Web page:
Freedoms of assembly and association are normally respected, and nongovernmental organizations (NGOs) can generally operate freely. However, in September 2016, the FN mayor of the town of Hayange ordered the local branch of the major NGO Secours Populaire Français (French Popular Relief) to vacate its offices for allegedly engaging in pro-immigrant political activities. The group refused and continued to operate despite the eviction order, prompting the town to cut off utilities to the premises. The standoff had not been resolved at year’s end.
Trade unions are strong despite declining membership and a lack of legal protections relative to more corporatist European countries. Beginning in March, thousands protested at recurrent demonstrations against changes to the country’s labor code, which would have reduced protections for workers. Violent clashes with police led to a number of individuals receiving serious injuries, including a student who lost an eye in April and a man who was put into a coma in May. Only 48 cases of misconduct were opened against officers in subsequent months, a figure that watchdogs judged to be too low given the scale of the police response.
France has an independent judiciary, and the rule of law generally prevails in court proceedings. However, the state of emergency imposed after the November 2015 attacks in Paris has allowed authorities to take extraordinary measures, including conducting raids, detentions, and house arrests of suspects without warrants or judicial oversight. The order was extended multiple times in 2016. In December, Parliament voted to keep it in place until the conclusion of the 2017 presidential election. According to Amnesty International, by the end of 2016, authorities had conducted more than 4,000 raids, upwards of 600 house arrests, and nearly 1,700 identity checks or car searches under the state of emergency. The report noted that these efforts have produced only 20 judicial investigations of terrorism-related crimes, leading many to criticize the maneuvers as too expansive.
In May 2016, the UN Committee against Torture criticized France over its use of excessive force during police operations conducted under the state of emergency. It also condemned the difficulty victims encountered in filing complaints, the failure to collect statistical data related to excessive force complaints, and inadequate consequences for officers who commit such actions.
Migrants and refugees in France continue to suffer both from societal discrimination and abuse by government officials. In October, authorities dismantled the makeshift migrant camp at Calais, which had grown notorious for its squalid conditions. The camp’s residents—who by some estimates numbered as high as 9,000—were transported to alternative shelters. Surging immigration and refugee flows from Muslim-majority countries have exacerbated anti-Muslim sentiment, vandalism of mosques, verbal assaults, and xenophobic graffiti.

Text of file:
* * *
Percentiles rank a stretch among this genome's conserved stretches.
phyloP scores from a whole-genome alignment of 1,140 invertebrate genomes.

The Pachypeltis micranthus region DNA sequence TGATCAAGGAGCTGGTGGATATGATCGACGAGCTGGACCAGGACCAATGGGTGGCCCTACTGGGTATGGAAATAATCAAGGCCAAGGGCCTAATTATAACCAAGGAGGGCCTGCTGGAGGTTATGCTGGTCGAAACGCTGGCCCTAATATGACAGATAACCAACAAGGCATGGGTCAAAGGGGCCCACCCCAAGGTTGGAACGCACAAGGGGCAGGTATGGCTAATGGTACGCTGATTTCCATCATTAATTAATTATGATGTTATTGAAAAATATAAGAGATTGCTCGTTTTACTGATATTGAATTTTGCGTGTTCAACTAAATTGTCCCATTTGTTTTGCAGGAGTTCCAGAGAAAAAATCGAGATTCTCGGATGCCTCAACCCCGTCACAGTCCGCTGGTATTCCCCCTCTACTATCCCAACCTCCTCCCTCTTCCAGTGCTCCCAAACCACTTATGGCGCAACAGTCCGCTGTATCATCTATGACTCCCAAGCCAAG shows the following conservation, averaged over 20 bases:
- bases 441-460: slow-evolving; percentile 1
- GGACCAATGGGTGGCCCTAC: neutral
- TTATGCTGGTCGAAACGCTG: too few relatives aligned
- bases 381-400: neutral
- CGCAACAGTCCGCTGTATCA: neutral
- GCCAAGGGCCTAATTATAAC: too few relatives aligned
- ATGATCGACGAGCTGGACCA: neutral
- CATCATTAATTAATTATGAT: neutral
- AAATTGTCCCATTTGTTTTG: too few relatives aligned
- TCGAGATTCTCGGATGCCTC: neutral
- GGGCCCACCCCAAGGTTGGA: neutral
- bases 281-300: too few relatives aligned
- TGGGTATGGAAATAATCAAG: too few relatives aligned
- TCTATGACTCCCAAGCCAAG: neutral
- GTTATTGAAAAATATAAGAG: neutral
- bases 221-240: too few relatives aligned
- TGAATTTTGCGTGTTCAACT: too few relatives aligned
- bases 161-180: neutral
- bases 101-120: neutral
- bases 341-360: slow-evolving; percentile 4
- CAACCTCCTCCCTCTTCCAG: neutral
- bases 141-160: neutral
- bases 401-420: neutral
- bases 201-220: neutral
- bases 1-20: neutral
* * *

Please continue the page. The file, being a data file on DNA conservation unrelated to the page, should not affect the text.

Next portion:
French law forbids the categorization of people according to ethnic origin, and no official statistics are collected on ethnicity. Discrimination based on sexual orientation is prohibited by law. New legislation, passed in October 2016, scrapped the requirement that transgender people undergo sterilization in order to legally change their gender.
There are normally no restrictions on freedom of travel or choice of residence or employment in France, but a number of exceptions have been made in recent years. A 2014 counterterrorism law imposed a travel ban on anyone suspected of planning to become a jihadist; the passports of such individuals can be confiscated for a period of six months to two years. Separately, under the state of emergency still in force, authorities are empowered to place individuals under house arrest, require them to report to police stations, and confiscate their passports without prior judicial authorization. Hundreds of individuals have been confined to house arrest since the order was first implemented
Private businesses are free to operate. In 2015, the government pushed through measures to liberalize multiple sectors of the economy; these measures aim to ease entry to certain professions, simplify the firing of employees, and allow businesses to open on Sundays in areas frequented by tourists. In August 2016, major reforms to the labor code were enacted, further shifting power over hiring, firing, and working conditions to businesses and away from labor.
Gender equality is protected in France, and constitutional reforms in 2008 institutionalized economic and social equality. After the 2012 elections, women held a record 27 percent of seats in the National Assembly. France legalized same-sex marriage in 2013.
A number of French laws on dress disproportionately affect women. A 2004 law bans “ostentatious” religious symbols in schools; Muslim girls’ headscarves were widely seen as the main target of this law. In July 2016, more than 30 municipalities instituted short-term bans on burkinis, a type of full-body swimwear used by some Muslim women. In August, the country’s highest administrative court struck down one town’s ban on constitutional grounds. However, some mayors have refused to abide by the ruling, claiming that the decision does not apply to towns that were not parties in the suit.
Civil rights groups and scholars have reported evidence of labor market discrimination against women, French Muslims, immigrants of North African decent, and others outside the traditional elite. While France’s government takes actions against human trafficking, the problem persists in the commercial sex trade; some victims are also forced into domestic labor.